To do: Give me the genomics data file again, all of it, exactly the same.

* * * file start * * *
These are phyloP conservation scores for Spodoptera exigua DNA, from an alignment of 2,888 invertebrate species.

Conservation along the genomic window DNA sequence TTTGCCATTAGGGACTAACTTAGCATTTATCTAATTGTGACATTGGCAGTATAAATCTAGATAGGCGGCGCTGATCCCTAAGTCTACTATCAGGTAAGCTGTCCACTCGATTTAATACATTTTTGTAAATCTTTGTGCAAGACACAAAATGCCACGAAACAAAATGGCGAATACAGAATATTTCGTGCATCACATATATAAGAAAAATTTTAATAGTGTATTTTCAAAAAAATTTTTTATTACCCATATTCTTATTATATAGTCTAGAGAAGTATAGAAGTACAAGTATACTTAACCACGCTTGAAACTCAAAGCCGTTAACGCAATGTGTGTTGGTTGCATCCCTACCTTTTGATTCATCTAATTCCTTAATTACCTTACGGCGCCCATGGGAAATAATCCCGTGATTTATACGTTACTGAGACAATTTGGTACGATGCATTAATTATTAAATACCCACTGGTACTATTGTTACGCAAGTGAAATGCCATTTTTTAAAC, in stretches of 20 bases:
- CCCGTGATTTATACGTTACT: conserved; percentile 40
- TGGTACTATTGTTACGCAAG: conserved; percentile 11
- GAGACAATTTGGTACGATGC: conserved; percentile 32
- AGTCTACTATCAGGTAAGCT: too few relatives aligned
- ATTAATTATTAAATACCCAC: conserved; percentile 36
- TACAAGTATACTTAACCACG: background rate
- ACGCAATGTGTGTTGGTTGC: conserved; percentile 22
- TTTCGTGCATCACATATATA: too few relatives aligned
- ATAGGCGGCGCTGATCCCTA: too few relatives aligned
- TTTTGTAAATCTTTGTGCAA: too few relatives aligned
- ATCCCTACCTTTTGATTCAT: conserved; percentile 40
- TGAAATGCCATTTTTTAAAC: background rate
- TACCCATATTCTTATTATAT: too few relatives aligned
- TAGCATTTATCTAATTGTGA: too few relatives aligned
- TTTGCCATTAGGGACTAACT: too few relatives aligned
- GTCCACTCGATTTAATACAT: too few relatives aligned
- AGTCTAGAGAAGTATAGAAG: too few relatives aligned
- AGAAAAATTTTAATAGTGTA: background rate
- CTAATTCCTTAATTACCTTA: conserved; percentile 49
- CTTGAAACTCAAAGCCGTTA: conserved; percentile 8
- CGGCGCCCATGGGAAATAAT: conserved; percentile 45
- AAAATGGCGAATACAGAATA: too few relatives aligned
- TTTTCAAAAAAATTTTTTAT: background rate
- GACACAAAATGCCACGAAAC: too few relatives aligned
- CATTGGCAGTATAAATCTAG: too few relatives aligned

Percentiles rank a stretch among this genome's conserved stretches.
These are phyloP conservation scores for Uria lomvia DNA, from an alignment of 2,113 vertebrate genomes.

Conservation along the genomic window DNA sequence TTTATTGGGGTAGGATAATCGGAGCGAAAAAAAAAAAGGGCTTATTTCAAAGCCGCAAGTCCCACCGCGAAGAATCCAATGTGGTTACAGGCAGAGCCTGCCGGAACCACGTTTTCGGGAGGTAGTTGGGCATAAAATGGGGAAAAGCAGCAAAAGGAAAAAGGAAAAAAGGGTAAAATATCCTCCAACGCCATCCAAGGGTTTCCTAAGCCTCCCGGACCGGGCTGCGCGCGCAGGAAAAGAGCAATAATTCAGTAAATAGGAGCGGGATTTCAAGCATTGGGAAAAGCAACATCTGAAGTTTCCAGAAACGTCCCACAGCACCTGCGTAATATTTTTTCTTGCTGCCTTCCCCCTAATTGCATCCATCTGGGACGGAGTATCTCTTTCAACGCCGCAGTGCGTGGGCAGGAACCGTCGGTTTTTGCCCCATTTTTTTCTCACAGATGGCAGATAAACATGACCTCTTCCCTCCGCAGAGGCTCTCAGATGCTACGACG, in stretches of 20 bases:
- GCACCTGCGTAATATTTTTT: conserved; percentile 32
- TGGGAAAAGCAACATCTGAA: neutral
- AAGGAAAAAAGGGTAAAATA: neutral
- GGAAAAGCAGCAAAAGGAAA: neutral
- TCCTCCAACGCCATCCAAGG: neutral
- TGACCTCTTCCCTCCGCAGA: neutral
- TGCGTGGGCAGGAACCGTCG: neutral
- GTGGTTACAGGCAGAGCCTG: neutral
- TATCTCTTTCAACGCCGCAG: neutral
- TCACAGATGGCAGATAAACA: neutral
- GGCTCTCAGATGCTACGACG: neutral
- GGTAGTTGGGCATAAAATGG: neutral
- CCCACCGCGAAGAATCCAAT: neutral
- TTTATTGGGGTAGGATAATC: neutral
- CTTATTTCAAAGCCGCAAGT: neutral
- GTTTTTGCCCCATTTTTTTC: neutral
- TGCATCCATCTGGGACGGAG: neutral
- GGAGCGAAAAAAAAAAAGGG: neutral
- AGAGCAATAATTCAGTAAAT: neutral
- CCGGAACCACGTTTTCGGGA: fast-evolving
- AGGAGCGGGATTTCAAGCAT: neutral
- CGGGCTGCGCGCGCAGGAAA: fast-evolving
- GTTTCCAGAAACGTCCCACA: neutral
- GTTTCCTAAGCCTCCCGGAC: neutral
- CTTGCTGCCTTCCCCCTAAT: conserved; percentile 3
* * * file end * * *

These are phyloP conservation scores for Spodoptera exigua DNA, from an alignment of 2,888 invertebrate species.

Conservation along the genomic window DNA sequence TTTGCCATTAGGGACTAACTTAGCATTTATCTAATTGTGACATTGGCAGTATAAATCTAGATAGGCGGCGCTGATCCCTAAGTCTACTATCAGGTAAGCTGTCCACTCGATTTAATACATTTTTGTAAATCTTTGTGCAAGACACAAAATGCCACGAAACAAAATGGCGAATACAGAATATTTCGTGCATCACATATATAAGAAAAATTTTAATAGTGTATTTTCAAAAAAATTTTTTATTACCCATATTCTTATTATATAGTCTAGAGAAGTATAGAAGTACAAGTATACTTAACCACGCTTGAAACTCAAAGCCGTTAACGCAATGTGTGTTGGTTGCATCCCTACCTTTTGATTCATCTAATTCCTTAATTACCTTACGGCGCCCATGGGAAATAATCCCGTGATTTATACGTTACTGAGACAATTTGGTACGATGCATTAATTATTAAATACCCACTGGTACTATTGTTACGCAAGTGAAATGCCATTTTTTAAAC, in stretches of 20 bases:
- CCCGTGATTTATACGTTACT: conserved; percentile 40
- TGGTACTATTGTTACGCAAG: conserved; percentile 11
- GAGACAATTTGGTACGATGC: conserved; percentile 32
- AGTCTACTATCAGGTAAGCT: too few relatives aligned
- ATTAATTATTAAATACCCAC: conserved; percentile 36
- TACAAGTATACTTAACCACG: background rate
- ACGCAATGTGTGTTGGTTGC: conserved; percentile 22
- TTTCGTGCATCACATATATA: too few relatives aligned
- ATAGGCGGCGCTGATCCCTA: too few relatives aligned
- TTTTGTAAATCTTTGTGCAA: too few relatives aligned
- ATCCCTACCTTTTGATTCAT: conserved; percentile 40
- TGAAATGCCATTTTTTAAAC: background rate
- TACCCATATTCTTATTATAT: too few relatives aligned
- TAGCATTTATCTAATTGTGA: too few relatives aligned
- TTTGCCATTAGGGACTAACT: too few relatives aligned
- GTCCACTCGATTTAATACAT: too few relatives aligned
- AGTCTAGAGAAGTATAGAAG: too few relatives aligned
- AGAAAAATTTTAATAGTGTA: background rate
- CTAATTCCTTAATTACCTTA: conserved; percentile 49
- CTTGAAACTCAAAGCCGTTA: conserved; percentile 8
- CGGCGCCCATGGGAAATAAT: conserved; percentile 45
- AAAATGGCGAATACAGAATA: too few relatives aligned
- TTTTCAAAAAAATTTTTTAT: background rate
- GACACAAAATGCCACGAAAC: too few relatives aligned
- CATTGGCAGTATAAATCTAG: too few relatives aligned

Percentiles rank a stretch among this genome's conserved stretches.
These are phyloP conservation scores for Uria lomvia DNA, from an alignment of 2,113 vertebrate genomes.

Conservation along the genomic window DNA sequence TTTATTGGGGTAGGATAATCGGAGCGAAAAAAAAAAAGGGCTTATTTCAAAGCCGCAAGTCCCACCGCGAAGAATCCAATGTGGTTACAGGCAGAGCCTGCCGGAACCACGTTTTCGGGAGGTAGTTGGGCATAAAATGGGGAAAAGCAGCAAAAGGAAAAAGGAAAAAAGGGTAAAATATCCTCCAACGCCATCCAAGGGTTTCCTAAGCCTCCCGGACCGGGCTGCGCGCGCAGGAAAAGAGCAATAATTCAGTAAATAGGAGCGGGATTTCAAGCATTGGGAAAAGCAACATCTGAAGTTTCCAGAAACGTCCCACAGCACCTGCGTAATATTTTTTCTTGCTGCCTTCCCCCTAATTGCATCCATCTGGGACGGAGTATCTCTTTCAACGCCGCAGTGCGTGGGCAGGAACCGTCGGTTTTTGCCCCATTTTTTTCTCACAGATGGCAGATAAACATGACCTCTTCCCTCCGCAGAGGCTCTCAGATGCTACGACG, in stretches of 20 bases:
- GCACCTGCGTAATATTTTTT: conserved; percentile 32
- TGGGAAAAGCAACATCTGAA: neutral
- AAGGAAAAAAGGGTAAAATA: neutral
- GGAAAAGCAGCAAAAGGAAA: neutral
- TCCTCCAACGCCATCCAAGG: neutral
- TGACCTCTTCCCTCCGCAGA: neutral
- TGCGTGGGCAGGAACCGTCG: neutral
- GTGGTTACAGGCAGAGCCTG: neutral
- TATCTCTTTCAACGCCGCAG: neutral
- TCACAGATGGCAGATAAACA: neutral
- GGCTCTCAGATGCTACGACG: neutral
- GGTAGTTGGGCATAAAATGG: neutral
- CCCACCGCGAAGAATCCAAT: neutral
- TTTATTGGGGTAGGATAATC: neutral
- CTTATTTCAAAGCCGCAAGT: neutral
- GTTTTTGCCCCATTTTTTTC: neutral
- TGCATCCATCTGGGACGGAG: neutral
- GGAGCGAAAAAAAAAAAGGG: neutral
- AGAGCAATAATTCAGTAAAT: neutral
- CCGGAACCACGTTTTCGGGA: fast-evolving
- AGGAGCGGGATTTCAAGCAT: neutral
- CGGGCTGCGCGCGCAGGAAA: fast-evolving
- GTTTCCAGAAACGTCCCACA: neutral
- GTTTCCTAAGCCTCCCGGAC: neutral
- CTTGCTGCCTTCCCCCTAAT: conserved; percentile 3